(2001-2005) and push forward China's socialist modernisation drive. 

It also called on governments at all levels to attach great importance to 
employment issues and make efforts to improve the living conditions of 
workers. 

In Cuba, more than a million people attended this year's celebration of 
International Workers' Day in Havana's Plaza de la Revolucion. The ceremony 
ended with a speech by President Fidel Castro, who then led the cheering 
crowd on a march to the US interests Section. 

In Venezuela, workers who support President Hugo Chavez held a counter 
demonstration in what they called a mobilisation against the traditional 
labour union mafias. 

The Bolivarian Workers Force called for a greater workers' participation in 
the management of firms, and for a redistribution of land to put an end to 
what is known as the "latifundio  the agrarian model based on large land 
holdings. 

In Ecuador, workers took to the streets of all the major cities to deplore 
an unprecedented emigration of Ecuadorians because of unemployment and 
underemployment. 

Between 1999 and 2000, one million Ecuadorians left the country according 
to the National Statistics and Census Institute, and that figure has 
increased in the first months of this year. 

In Chile, President Ricardo Lagos chose International Workers' Day to 
announce a job creation program amid predictions that unemployment could 
surpass 10 percent this year. 

In Brazil, the Roman Catholic Archbishop of Sao Paulo, Claudio Cardinal 
Hummes, lashed out at free market globalisation, calling on workers 
worldwide to mobilise in a fight against the effects of the current 
economic world order. 

Colombian workers launched May Day mobilisations with a call to set up a 
special commission to investigate the wave of assassinations of labour 
leaders, which this year alone has claimed 38 lives. 

That figure represents a four-fold increase in the number of labour leaders 
killed over the same period last year. 

The South African Communist Party conveyed revolutionary greetings to all 
the workers of their country and the world for their continued 
determination to wage an unceasing struggle against racism, gender 
oppression and class exploitation. 

Mobilisation for the recognition of May Day under apartheid became one of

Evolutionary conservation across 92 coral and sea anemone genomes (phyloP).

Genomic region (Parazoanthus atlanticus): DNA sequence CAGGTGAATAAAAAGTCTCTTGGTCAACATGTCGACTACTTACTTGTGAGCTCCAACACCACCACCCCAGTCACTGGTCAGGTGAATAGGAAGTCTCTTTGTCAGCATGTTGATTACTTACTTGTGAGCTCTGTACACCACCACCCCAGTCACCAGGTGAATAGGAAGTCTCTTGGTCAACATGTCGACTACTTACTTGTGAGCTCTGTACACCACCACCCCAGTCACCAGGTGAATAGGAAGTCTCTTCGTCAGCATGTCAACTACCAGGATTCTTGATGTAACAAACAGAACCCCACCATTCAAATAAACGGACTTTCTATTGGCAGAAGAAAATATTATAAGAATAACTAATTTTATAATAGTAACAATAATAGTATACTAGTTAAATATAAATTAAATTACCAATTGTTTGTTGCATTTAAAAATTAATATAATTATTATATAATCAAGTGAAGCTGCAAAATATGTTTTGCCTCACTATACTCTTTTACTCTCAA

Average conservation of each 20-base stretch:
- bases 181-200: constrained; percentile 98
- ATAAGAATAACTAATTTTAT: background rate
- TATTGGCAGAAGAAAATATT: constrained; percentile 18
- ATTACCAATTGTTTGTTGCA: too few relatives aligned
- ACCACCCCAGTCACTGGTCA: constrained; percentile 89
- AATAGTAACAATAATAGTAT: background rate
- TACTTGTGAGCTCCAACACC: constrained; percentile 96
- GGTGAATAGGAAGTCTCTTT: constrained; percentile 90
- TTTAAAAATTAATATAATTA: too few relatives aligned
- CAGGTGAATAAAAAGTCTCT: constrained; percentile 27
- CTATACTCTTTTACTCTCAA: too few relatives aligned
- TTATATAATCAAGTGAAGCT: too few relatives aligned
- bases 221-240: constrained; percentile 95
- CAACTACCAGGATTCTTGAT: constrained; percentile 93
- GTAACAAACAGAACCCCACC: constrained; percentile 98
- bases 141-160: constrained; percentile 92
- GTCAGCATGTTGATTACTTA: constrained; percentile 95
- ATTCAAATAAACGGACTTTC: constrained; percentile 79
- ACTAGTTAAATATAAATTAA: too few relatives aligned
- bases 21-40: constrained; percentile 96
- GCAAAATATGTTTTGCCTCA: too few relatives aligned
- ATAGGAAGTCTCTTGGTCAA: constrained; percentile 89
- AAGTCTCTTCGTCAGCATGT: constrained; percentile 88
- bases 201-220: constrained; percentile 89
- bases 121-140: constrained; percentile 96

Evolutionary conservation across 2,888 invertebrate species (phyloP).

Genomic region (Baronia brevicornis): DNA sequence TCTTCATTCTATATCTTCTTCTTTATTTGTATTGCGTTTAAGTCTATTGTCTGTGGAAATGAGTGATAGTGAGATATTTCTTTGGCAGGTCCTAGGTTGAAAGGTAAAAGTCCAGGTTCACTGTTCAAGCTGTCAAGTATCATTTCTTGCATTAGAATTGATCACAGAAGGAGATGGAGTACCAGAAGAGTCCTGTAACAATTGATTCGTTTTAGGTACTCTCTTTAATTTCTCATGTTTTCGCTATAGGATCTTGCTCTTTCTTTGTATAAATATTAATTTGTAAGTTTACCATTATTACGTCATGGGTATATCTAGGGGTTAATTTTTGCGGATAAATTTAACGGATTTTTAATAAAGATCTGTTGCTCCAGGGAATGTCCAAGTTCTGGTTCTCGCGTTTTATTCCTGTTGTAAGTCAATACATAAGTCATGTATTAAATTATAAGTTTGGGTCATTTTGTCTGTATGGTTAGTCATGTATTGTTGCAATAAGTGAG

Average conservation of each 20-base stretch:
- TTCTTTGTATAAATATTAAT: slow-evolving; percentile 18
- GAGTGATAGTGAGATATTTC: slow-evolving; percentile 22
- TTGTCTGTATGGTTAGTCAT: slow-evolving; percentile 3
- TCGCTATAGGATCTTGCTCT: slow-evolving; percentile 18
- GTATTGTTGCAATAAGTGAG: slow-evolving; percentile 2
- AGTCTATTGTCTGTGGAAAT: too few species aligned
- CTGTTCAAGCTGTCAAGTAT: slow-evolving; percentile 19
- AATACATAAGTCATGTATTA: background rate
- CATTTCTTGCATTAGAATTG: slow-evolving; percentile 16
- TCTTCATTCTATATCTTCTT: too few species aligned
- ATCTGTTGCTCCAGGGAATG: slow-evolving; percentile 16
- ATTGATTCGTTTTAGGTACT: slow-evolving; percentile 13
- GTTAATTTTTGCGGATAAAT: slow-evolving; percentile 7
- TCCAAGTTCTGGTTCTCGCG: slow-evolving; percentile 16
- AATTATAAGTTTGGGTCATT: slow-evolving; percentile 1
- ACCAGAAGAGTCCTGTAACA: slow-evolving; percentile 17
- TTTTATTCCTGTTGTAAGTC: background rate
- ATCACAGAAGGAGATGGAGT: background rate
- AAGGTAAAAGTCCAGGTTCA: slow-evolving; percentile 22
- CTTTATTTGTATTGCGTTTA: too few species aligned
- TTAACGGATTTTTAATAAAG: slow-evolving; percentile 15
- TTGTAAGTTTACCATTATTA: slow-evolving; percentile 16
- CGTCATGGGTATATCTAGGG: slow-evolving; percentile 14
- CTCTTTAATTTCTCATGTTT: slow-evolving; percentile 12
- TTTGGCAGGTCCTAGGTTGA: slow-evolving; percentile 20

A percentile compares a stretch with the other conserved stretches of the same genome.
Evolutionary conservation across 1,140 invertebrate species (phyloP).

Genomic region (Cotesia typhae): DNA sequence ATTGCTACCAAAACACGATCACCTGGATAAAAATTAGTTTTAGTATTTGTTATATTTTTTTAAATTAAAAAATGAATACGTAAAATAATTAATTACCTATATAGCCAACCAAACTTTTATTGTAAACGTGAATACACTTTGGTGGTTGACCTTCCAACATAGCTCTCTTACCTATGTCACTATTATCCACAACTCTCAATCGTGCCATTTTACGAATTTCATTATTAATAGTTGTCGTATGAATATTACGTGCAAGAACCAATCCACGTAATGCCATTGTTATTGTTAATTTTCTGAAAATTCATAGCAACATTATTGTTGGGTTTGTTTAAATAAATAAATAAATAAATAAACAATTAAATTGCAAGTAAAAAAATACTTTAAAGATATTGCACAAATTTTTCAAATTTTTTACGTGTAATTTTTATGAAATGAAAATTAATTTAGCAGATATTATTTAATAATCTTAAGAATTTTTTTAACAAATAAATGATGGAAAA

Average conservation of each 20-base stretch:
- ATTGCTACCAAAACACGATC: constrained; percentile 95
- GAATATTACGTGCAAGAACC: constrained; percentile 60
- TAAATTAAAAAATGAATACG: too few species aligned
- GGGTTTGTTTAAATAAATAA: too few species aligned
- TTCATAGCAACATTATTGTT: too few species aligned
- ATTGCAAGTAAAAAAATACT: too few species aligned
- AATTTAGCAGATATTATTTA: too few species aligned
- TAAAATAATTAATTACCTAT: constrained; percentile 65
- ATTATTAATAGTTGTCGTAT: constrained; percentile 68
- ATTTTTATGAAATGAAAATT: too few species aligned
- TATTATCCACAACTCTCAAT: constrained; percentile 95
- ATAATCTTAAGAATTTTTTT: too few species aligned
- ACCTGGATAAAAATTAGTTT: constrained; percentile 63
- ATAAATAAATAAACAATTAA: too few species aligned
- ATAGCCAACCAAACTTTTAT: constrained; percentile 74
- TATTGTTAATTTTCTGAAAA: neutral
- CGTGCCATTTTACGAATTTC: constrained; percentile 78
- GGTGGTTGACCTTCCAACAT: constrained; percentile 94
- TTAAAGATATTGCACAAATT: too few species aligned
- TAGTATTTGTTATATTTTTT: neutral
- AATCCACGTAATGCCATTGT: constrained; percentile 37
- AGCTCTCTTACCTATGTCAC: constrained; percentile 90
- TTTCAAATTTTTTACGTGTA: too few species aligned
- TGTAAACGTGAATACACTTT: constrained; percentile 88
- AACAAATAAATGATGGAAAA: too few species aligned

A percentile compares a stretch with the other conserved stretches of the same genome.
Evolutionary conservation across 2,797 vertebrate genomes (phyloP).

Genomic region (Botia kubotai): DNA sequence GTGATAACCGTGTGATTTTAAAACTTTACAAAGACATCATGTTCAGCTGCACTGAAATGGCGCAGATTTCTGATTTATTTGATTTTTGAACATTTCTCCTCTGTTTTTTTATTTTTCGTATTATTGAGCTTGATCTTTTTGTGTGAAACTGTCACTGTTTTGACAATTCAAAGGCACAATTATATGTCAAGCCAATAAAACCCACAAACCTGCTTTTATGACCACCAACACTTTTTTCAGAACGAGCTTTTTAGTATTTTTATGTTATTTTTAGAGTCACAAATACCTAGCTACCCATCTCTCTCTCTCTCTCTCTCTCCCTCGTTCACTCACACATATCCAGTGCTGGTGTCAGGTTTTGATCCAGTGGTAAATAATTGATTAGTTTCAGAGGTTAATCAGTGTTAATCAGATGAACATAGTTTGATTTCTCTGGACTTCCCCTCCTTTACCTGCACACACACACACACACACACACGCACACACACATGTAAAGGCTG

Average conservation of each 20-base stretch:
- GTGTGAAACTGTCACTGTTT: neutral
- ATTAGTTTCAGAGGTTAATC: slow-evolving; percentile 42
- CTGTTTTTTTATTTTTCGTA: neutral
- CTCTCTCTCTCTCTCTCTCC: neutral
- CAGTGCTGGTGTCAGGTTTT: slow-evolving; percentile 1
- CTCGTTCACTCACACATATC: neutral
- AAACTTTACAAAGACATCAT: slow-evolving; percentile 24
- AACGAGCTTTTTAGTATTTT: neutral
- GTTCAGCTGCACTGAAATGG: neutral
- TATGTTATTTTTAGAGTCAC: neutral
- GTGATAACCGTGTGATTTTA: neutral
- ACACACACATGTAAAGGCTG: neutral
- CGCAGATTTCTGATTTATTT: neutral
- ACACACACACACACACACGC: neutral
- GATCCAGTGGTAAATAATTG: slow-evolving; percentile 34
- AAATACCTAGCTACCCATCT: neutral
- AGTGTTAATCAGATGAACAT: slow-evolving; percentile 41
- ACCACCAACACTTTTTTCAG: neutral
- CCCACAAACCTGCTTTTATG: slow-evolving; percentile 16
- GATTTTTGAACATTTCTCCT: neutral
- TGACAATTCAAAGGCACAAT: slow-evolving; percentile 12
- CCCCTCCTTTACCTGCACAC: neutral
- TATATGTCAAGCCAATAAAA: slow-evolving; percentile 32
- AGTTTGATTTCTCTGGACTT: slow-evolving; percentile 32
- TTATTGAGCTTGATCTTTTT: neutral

the most important platforms, which was effectively used to defeat 
apartheid. 

In North Korea (DPRK) a May Day pro-reunification meeting of workers from 
the north and the south of Korea, the first of its kind since the division 
of the country, was to be held on Mt Kumgang. 

The South Korean authorities however refused to allow the vice-chairman of 
the South Korean Confederation of Trade Unions and concurrently chairman of 
its reunification committee to participate in the meeting as a head of the 
south side's delegation. 

In Jakarta, Indonesia, thousands marched demanding wage increases and that 
May Day be made a national holiday. Decked out in distinctive red-and-white 
headbands, they called for the IMF to be dissolved. 

Defying government repression in Malaysia, about 2000 people gathered to 
celebrate May Day. 

They demanded country's wealth be distributed equally and justly among the 
population, equal and just pay and compensation for workers, rights to 
housing benefits, free quality health services, rights to fair and equal 
education and consumer rights. 

In Vietnam, the 26th anniversary of the liberation of south Vietnam on 
April 30 and the 115th anniversary of International Labour Day on May 1 
were celebrated at public meetings and cultural activities. 

Across the United States many demonstrations took place. In Los Angeles, 
among other cities, police arrested over 100 anti-capitalist protestors 
chanting "down with the police state. 

In New York, a spirited crowd rallied in historic Union Square and then 
marched to protests at the sites of sweatshop labour, and against the 
policies of the International Monetary Fund. 

Labour and immigrants' rights figured prominently in many marches. A 
coalition of organisations sponsored the festive "May Day Mobilisation for 
Workers' rights which demanded amnesty for all undocumented workers. 

International solidarity and workers' rights are the essence of May Day 
celebrations and actions. 

Trade union rights are under severe attacks in many countries  and this 
year's May Day celebrations were no exception. Many people have been 
detained during protests. In some countries arrests mean more severe 
punishment than in others. 

An appeal from Pakistani trade unions says, "We are appealing to you to 
help us in the campaign for the release of workers' leaders in Pakistan... 
Workers and trade union leaders all over Pakistan were arrested for taking 
part in May Day rallies. Some have since been released, but many are still 
being held. We urge you to send letters of protest to your nearest 
Pakistani Embassy or High Commission. 

In other words, May Day rallies, demonstrations and celebrations may be 
over for this year, but the global struggle continues.

Back to index page